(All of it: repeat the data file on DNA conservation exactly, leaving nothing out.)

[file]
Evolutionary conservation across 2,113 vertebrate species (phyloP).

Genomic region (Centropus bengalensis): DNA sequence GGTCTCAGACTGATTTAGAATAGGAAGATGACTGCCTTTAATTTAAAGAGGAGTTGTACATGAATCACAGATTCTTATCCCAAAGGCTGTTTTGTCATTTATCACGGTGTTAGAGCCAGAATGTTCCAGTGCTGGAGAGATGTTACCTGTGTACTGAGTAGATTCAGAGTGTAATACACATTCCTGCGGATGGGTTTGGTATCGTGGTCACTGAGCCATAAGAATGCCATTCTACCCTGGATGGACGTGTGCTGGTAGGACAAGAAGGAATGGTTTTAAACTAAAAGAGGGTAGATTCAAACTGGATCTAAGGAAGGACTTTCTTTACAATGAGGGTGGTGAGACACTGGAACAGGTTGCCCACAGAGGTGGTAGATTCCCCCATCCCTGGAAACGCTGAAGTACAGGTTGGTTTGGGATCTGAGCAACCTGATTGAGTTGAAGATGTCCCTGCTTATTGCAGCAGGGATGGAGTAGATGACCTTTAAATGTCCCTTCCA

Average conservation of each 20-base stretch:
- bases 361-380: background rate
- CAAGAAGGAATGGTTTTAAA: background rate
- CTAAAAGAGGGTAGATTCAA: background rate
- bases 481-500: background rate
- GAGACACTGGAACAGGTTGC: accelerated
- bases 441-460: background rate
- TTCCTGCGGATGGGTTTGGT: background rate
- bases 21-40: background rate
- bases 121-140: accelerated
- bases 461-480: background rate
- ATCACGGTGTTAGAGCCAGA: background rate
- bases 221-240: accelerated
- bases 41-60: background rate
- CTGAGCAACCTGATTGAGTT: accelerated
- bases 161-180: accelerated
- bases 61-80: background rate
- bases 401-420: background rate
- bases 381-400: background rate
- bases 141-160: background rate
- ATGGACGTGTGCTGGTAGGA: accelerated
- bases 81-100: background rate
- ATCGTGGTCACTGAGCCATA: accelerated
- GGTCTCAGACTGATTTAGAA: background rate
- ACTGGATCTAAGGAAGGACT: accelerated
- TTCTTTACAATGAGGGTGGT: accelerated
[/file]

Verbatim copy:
Evolutionary conservation across 2,113 vertebrate species (phyloP).

Genomic region (Centropus bengalensis): DNA sequence GGTCTCAGACTGATTTAGAATAGGAAGATGACTGCCTTTAATTTAAAGAGGAGTTGTACATGAATCACAGATTCTTATCCCAAAGGCTGTTTTGTCATTTATCACGGTGTTAGAGCCAGAATGTTCCAGTGCTGGAGAGATGTTACCTGTGTACTGAGTAGATTCAGAGTGTAATACACATTCCTGCGGATGGGTTTGGTATCGTGGTCACTGAGCCATAAGAATGCCATTCTACCCTGGATGGACGTGTGCTGGTAGGACAAGAAGGAATGGTTTTAAACTAAAAGAGGGTAGATTCAAACTGGATCTAAGGAAGGACTTTCTTTACAATGAGGGTGGTGAGACACTGGAACAGGTTGCCCACAGAGGTGGTAGATTCCCCCATCCCTGGAAACGCTGAAGTACAGGTTGGTTTGGGATCTGAGCAACCTGATTGAGTTGAAGATGTCCCTGCTTATTGCAGCAGGGATGGAGTAGATGACCTTTAAATGTCCCTTCCA

Average conservation of each 20-base stretch:
- bases 361-380: background rate
- CAAGAAGGAATGGTTTTAAA: background rate
- CTAAAAGAGGGTAGATTCAA: background rate
- bases 481-500: background rate
- GAGACACTGGAACAGGTTGC: accelerated
- bases 441-460: background rate
- TTCCTGCGGATGGGTTTGGT: background rate
- bases 21-40: background rate
- bases 121-140: accelerated
- bases 461-480: background rate
- ATCACGGTGTTAGAGCCAGA: background rate
- bases 221-240: accelerated
- bases 41-60: background rate
- CTGAGCAACCTGATTGAGTT: accelerated
- bases 161-180: accelerated
- bases 61-80: background rate
- bases 401-420: background rate
- bases 381-400: background rate
- bases 141-160: background rate
- ATGGACGTGTGCTGGTAGGA: accelerated
- bases 81-100: background rate
- ATCGTGGTCACTGAGCCATA: accelerated
- GGTCTCAGACTGATTTAGAA: background rate
- ACTGGATCTAAGGAAGGACT: accelerated
- TTCTTTACAATGAGGGTGGT: accelerated